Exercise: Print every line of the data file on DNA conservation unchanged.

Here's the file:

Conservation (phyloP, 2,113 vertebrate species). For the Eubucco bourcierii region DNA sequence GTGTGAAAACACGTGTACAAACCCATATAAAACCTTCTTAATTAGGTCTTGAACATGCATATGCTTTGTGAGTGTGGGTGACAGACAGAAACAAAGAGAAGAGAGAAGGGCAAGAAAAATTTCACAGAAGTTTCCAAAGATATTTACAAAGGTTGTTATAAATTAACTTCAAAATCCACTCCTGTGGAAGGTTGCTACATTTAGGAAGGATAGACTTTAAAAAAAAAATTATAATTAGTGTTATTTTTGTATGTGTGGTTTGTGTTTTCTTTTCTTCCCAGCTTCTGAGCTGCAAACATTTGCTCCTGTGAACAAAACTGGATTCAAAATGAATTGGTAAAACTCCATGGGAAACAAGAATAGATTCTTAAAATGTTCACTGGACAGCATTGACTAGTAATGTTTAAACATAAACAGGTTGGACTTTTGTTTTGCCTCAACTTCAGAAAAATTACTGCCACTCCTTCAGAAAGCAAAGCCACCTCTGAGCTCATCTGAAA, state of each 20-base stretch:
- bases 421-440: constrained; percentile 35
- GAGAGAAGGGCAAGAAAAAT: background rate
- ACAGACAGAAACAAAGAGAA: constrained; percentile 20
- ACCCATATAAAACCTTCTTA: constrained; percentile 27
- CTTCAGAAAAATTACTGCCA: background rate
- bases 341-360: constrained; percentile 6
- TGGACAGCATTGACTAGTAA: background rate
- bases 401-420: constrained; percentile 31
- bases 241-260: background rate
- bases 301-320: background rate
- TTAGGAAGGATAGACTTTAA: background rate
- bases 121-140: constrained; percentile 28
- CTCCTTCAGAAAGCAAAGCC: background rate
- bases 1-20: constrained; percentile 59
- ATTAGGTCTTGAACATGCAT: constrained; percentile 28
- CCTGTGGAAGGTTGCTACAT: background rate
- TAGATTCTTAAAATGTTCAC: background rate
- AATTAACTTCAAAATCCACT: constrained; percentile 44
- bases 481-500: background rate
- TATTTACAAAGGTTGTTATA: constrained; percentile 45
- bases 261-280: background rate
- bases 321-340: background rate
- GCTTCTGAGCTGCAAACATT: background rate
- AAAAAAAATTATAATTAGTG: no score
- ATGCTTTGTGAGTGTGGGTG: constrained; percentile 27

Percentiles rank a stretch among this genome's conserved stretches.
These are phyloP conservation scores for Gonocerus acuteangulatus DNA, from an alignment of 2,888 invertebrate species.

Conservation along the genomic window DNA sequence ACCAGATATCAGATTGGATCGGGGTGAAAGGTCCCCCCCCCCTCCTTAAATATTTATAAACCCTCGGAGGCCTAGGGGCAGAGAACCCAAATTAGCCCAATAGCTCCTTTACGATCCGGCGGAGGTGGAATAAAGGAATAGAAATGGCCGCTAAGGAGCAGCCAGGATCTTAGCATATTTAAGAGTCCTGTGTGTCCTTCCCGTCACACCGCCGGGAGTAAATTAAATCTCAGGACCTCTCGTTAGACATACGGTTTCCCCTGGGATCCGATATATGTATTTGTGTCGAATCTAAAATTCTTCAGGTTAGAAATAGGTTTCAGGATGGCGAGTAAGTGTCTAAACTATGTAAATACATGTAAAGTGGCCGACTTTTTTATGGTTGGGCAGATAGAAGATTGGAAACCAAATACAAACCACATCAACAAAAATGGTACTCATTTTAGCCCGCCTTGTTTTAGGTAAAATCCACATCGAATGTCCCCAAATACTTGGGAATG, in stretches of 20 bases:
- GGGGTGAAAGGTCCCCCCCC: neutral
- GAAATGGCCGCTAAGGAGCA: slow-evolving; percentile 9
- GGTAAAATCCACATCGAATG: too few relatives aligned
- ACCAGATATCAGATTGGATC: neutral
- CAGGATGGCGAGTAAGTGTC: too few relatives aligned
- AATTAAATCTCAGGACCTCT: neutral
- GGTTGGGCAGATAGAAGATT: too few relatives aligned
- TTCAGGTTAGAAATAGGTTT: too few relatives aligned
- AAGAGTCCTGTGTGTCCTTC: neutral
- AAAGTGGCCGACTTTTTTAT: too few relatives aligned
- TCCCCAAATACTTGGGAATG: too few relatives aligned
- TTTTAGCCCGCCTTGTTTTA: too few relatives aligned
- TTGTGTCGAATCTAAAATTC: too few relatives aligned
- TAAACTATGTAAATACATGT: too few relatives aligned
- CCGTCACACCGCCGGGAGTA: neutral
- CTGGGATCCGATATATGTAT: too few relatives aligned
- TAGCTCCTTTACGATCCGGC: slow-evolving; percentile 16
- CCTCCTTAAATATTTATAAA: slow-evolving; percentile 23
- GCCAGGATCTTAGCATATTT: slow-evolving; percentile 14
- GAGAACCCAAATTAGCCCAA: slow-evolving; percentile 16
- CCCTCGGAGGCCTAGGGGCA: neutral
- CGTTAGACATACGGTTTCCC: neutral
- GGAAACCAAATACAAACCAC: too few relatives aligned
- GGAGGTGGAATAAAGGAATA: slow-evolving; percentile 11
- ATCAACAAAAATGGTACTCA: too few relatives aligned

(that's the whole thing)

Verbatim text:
Conservation (phyloP, 2,113 vertebrate species). For the Eubucco bourcierii region DNA sequence GTGTGAAAACACGTGTACAAACCCATATAAAACCTTCTTAATTAGGTCTTGAACATGCATATGCTTTGTGAGTGTGGGTGACAGACAGAAACAAAGAGAAGAGAGAAGGGCAAGAAAAATTTCACAGAAGTTTCCAAAGATATTTACAAAGGTTGTTATAAATTAACTTCAAAATCCACTCCTGTGGAAGGTTGCTACATTTAGGAAGGATAGACTTTAAAAAAAAAATTATAATTAGTGTTATTTTTGTATGTGTGGTTTGTGTTTTCTTTTCTTCCCAGCTTCTGAGCTGCAAACATTTGCTCCTGTGAACAAAACTGGATTCAAAATGAATTGGTAAAACTCCATGGGAAACAAGAATAGATTCTTAAAATGTTCACTGGACAGCATTGACTAGTAATGTTTAAACATAAACAGGTTGGACTTTTGTTTTGCCTCAACTTCAGAAAAATTACTGCCACTCCTTCAGAAAGCAAAGCCACCTCTGAGCTCATCTGAAA, state of each 20-base stretch:
- bases 421-440: constrained; percentile 35
- GAGAGAAGGGCAAGAAAAAT: background rate
- ACAGACAGAAACAAAGAGAA: constrained; percentile 20
- ACCCATATAAAACCTTCTTA: constrained; percentile 27
- CTTCAGAAAAATTACTGCCA: background rate
- bases 341-360: constrained; percentile 6
- TGGACAGCATTGACTAGTAA: background rate
- bases 401-420: constrained; percentile 31
- bases 241-260: background rate
- bases 301-320: background rate
- TTAGGAAGGATAGACTTTAA: background rate
- bases 121-140: constrained; percentile 28
- CTCCTTCAGAAAGCAAAGCC: background rate
- bases 1-20: constrained; percentile 59
- ATTAGGTCTTGAACATGCAT: constrained; percentile 28
- CCTGTGGAAGGTTGCTACAT: background rate
- TAGATTCTTAAAATGTTCAC: background rate
- AATTAACTTCAAAATCCACT: constrained; percentile 44
- bases 481-500: background rate
- TATTTACAAAGGTTGTTATA: constrained; percentile 45
- bases 261-280: background rate
- bases 321-340: background rate
- GCTTCTGAGCTGCAAACATT: background rate
- AAAAAAAATTATAATTAGTG: no score
- ATGCTTTGTGAGTGTGGGTG: constrained; percentile 27

Percentiles rank a stretch among this genome's conserved stretches.
These are phyloP conservation scores for Gonocerus acuteangulatus DNA, from an alignment of 2,888 invertebrate species.

Conservation along the genomic window DNA sequence ACCAGATATCAGATTGGATCGGGGTGAAAGGTCCCCCCCCCCTCCTTAAATATTTATAAACCCTCGGAGGCCTAGGGGCAGAGAACCCAAATTAGCCCAATAGCTCCTTTACGATCCGGCGGAGGTGGAATAAAGGAATAGAAATGGCCGCTAAGGAGCAGCCAGGATCTTAGCATATTTAAGAGTCCTGTGTGTCCTTCCCGTCACACCGCCGGGAGTAAATTAAATCTCAGGACCTCTCGTTAGACATACGGTTTCCCCTGGGATCCGATATATGTATTTGTGTCGAATCTAAAATTCTTCAGGTTAGAAATAGGTTTCAGGATGGCGAGTAAGTGTCTAAACTATGTAAATACATGTAAAGTGGCCGACTTTTTTATGGTTGGGCAGATAGAAGATTGGAAACCAAATACAAACCACATCAACAAAAATGGTACTCATTTTAGCCCGCCTTGTTTTAGGTAAAATCCACATCGAATGTCCCCAAATACTTGGGAATG, in stretches of 20 bases:
- GGGGTGAAAGGTCCCCCCCC: neutral
- GAAATGGCCGCTAAGGAGCA: slow-evolving; percentile 9
- GGTAAAATCCACATCGAATG: too few relatives aligned
- ACCAGATATCAGATTGGATC: neutral
- CAGGATGGCGAGTAAGTGTC: too few relatives aligned
- AATTAAATCTCAGGACCTCT: neutral
- GGTTGGGCAGATAGAAGATT: too few relatives aligned
- TTCAGGTTAGAAATAGGTTT: too few relatives aligned
- AAGAGTCCTGTGTGTCCTTC: neutral
- AAAGTGGCCGACTTTTTTAT: too few relatives aligned
- TCCCCAAATACTTGGGAATG: too few relatives aligned
- TTTTAGCCCGCCTTGTTTTA: too few relatives aligned
- TTGTGTCGAATCTAAAATTC: too few relatives aligned
- TAAACTATGTAAATACATGT: too few relatives aligned
- CCGTCACACCGCCGGGAGTA: neutral
- CTGGGATCCGATATATGTAT: too few relatives aligned
- TAGCTCCTTTACGATCCGGC: slow-evolving; percentile 16
- CCTCCTTAAATATTTATAAA: slow-evolving; percentile 23
- GCCAGGATCTTAGCATATTT: slow-evolving; percentile 14
- GAGAACCCAAATTAGCCCAA: slow-evolving; percentile 16
- CCCTCGGAGGCCTAGGGGCA: neutral
- CGTTAGACATACGGTTTCCC: neutral
- GGAAACCAAATACAAACCAC: too few relatives aligned
- GGAGGTGGAATAAAGGAATA: slow-evolving; percentile 11
- ATCAACAAAAATGGTACTCA: too few relatives aligned